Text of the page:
Back in 1983, astronomers discovered a star 450 light-years away that was surrounded by a cloud of dust — a textbook example of a solar system in the making. Now, nearly thirty years later, the cloud has suddenly and mysteriously disappeared.
This discovery could mean that everything we thought we knew about the birth of planets is wrong.
This is one of those observations that, on the face of it, doesn't make a lot of sense. Astronomers have always believed that it takes hundreds of thousands of years — if not millions — for the dust orbiting a young star to congeal and form planets. This recent observation, however, indicates that planets may form significantly faster than we thought. Or alternatively, that these dust clouds behave in ways unknown to us.
Making sure the data is correct
To confirm and cross-reference this strange discovery, researchers were pooled from a number of institutions, including universities from Georgia, San Diego, Los Angeles, California-Polytechnic, and Australia. This was a team effort.
What troubled these scientists was that the cloud of dust circling a star in the Scorpius-Centaurus stellar nursery simply disappeared within the span of three years.
The researchers used data from a wide array of sources, including a mid-infrared imager at the Gemini South Observatory in Chile, NASA's Wide-field Infrared Survey Explorer, the Japanese AKARI telescope, and the European Space Agency's Photodetector Array Camera and Spectrometer. Looking at all the data provided by these instruments, the scientists could not help but conclude that, from the period 2008 to 2009 the infrared emissions dropped by nearly two-thirds (indicating a dramatic decrease in dust), and that by 2010 the dust cloud had all but vanished.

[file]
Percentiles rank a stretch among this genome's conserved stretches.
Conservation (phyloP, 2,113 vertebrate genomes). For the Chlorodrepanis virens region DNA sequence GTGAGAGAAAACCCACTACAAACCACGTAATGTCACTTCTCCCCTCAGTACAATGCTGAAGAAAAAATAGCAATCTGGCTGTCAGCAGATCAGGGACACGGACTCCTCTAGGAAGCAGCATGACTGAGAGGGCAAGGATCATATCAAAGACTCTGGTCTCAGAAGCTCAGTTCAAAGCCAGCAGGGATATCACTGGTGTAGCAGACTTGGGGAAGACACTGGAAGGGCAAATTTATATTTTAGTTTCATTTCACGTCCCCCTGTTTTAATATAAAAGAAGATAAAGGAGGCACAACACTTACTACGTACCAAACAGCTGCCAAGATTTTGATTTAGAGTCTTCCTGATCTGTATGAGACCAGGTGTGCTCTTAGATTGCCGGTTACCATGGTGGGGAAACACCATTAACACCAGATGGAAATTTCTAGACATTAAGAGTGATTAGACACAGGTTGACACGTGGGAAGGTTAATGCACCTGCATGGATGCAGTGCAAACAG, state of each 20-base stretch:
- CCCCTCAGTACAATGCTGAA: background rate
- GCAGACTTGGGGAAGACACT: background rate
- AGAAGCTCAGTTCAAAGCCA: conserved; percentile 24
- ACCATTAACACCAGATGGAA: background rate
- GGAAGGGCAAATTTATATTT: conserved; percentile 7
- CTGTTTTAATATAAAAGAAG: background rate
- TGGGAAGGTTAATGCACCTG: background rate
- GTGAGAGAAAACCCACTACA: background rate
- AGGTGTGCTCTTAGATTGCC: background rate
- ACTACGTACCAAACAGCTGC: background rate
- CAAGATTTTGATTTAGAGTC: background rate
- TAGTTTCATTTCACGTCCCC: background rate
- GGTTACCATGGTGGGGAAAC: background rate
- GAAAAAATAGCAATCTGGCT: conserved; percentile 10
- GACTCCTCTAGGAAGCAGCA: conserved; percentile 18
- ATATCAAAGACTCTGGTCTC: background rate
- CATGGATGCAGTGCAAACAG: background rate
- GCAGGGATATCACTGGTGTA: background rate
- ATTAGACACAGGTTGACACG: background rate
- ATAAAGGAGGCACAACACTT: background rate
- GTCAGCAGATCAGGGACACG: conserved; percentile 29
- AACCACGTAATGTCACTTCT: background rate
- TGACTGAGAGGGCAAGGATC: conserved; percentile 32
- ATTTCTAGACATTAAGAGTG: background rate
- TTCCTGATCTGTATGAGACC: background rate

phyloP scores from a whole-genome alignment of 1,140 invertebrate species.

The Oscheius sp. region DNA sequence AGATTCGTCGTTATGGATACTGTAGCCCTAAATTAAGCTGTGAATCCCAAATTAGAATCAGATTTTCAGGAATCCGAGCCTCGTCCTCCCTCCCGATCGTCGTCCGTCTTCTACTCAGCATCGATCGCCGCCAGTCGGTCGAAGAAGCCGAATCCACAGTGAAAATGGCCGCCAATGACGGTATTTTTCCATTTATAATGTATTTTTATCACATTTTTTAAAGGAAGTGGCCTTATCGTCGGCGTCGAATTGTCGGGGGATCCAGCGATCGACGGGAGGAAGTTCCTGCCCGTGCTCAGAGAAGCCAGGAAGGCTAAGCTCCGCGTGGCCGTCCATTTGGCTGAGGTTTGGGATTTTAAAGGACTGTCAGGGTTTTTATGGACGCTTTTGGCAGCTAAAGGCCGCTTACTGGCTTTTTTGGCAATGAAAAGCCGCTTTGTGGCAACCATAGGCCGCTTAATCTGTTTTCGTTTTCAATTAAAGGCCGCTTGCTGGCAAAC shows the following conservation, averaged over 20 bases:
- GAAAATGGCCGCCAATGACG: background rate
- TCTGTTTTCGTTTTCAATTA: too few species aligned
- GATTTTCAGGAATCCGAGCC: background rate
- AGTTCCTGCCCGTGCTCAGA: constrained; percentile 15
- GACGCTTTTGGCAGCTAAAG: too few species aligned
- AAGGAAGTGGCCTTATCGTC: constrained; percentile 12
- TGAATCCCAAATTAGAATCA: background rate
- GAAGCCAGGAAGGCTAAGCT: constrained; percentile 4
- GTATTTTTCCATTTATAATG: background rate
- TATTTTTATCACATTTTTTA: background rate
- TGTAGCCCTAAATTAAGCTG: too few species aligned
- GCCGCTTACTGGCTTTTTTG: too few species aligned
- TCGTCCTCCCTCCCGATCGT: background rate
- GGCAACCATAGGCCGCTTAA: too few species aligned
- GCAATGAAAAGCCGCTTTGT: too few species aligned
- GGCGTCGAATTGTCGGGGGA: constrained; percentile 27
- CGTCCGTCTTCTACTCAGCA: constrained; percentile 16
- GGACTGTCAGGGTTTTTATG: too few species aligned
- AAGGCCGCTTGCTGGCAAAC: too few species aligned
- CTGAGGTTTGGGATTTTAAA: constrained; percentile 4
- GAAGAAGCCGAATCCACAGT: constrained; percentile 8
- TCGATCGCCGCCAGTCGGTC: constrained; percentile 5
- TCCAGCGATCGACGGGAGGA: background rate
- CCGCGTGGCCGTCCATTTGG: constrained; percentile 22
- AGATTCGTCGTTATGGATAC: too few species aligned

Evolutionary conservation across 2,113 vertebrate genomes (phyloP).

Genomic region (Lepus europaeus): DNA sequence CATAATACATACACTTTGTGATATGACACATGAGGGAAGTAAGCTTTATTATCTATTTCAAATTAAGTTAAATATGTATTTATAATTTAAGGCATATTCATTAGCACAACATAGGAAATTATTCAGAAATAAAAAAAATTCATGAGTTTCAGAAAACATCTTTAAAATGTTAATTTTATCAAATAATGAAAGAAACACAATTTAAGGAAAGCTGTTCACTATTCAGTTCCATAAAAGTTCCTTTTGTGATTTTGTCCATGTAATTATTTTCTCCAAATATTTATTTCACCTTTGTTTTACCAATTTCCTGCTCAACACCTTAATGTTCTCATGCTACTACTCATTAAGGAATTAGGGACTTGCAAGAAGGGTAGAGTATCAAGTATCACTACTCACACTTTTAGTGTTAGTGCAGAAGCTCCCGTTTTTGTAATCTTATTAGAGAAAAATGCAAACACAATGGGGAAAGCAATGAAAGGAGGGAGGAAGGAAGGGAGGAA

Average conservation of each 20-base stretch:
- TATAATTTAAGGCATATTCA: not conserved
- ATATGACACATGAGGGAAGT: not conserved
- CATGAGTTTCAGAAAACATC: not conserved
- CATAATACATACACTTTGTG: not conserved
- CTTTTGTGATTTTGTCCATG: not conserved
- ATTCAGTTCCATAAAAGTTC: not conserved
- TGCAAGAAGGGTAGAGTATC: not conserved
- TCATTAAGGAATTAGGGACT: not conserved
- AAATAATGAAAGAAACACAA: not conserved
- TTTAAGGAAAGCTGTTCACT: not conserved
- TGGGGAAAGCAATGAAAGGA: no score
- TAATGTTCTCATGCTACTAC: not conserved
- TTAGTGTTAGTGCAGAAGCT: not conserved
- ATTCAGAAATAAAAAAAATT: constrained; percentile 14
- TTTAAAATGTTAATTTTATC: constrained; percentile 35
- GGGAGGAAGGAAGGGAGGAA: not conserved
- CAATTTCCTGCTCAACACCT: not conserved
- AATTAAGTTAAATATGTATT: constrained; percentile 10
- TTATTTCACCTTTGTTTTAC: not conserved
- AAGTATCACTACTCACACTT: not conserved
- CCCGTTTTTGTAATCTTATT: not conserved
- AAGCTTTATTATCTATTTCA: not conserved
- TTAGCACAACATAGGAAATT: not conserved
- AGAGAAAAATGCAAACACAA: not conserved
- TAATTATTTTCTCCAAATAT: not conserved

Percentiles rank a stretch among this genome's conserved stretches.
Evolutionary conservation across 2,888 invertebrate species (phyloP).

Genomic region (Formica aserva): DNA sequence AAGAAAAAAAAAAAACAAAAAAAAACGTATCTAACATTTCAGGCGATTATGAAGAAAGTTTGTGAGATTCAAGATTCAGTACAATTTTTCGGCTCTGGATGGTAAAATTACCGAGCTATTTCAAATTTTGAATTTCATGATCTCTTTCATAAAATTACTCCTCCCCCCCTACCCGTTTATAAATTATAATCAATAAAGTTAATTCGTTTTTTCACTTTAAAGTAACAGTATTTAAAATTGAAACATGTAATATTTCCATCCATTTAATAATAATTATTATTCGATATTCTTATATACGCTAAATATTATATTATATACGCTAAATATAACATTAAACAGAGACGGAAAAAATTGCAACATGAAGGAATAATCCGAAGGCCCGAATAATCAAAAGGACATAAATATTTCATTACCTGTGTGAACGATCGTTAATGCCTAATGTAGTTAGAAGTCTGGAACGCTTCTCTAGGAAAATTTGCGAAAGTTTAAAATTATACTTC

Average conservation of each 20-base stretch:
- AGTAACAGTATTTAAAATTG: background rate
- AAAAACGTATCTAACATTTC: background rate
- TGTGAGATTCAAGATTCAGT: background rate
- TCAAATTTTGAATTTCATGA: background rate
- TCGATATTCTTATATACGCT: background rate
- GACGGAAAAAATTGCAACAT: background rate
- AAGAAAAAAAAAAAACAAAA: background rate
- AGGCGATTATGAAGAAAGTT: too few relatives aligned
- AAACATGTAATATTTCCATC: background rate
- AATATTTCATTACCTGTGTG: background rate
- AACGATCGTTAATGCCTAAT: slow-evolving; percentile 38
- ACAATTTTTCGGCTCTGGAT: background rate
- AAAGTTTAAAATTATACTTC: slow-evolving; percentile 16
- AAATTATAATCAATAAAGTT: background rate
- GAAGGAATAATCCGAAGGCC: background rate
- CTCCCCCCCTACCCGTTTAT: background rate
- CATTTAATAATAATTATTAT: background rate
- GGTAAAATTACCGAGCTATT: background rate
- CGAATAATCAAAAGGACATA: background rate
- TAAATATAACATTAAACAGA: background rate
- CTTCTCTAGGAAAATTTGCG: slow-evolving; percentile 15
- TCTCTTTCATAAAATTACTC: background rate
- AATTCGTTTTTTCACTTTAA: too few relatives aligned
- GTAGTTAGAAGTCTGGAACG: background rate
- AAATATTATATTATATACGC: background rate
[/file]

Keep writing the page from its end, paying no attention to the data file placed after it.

Okay, so what happened to all the dust?
With the data largely confirmed, the scientists were forced to come up with theories explaining the anomaly.
One suggestion, as absurd as it sounds, is that it doesn't take long for planets to form given certain conditions — what is dubbed "runaway accretion." In such a scenario, the growth of dust and rocks snowballs quickly, leading to the rapid, nearly instantaneous formation of planets. If true, this would completely reset our notions of just how quick and easy it is for planets to form around a star.
But three years? Really? It would be nice to see computer models prove this idea. Moreover, if this theory is true, a new planet should be orbiting this star. Hopefully, using more advanced telescopes than we have now, we might someday be able to find it.
Another possibility is what the scientists call "collisional avalanche." This theory suggests that the dust was expelled from the sun's orbit. Because these dust particles are so small — smaller than a grain of sand — the constant stream of photons emanating from the sun could push them away and into each other until they leave the sun's orbit. The problem with this theory, however, is that it makes planetary formation sound rare and difficult, which we know it certainly is not.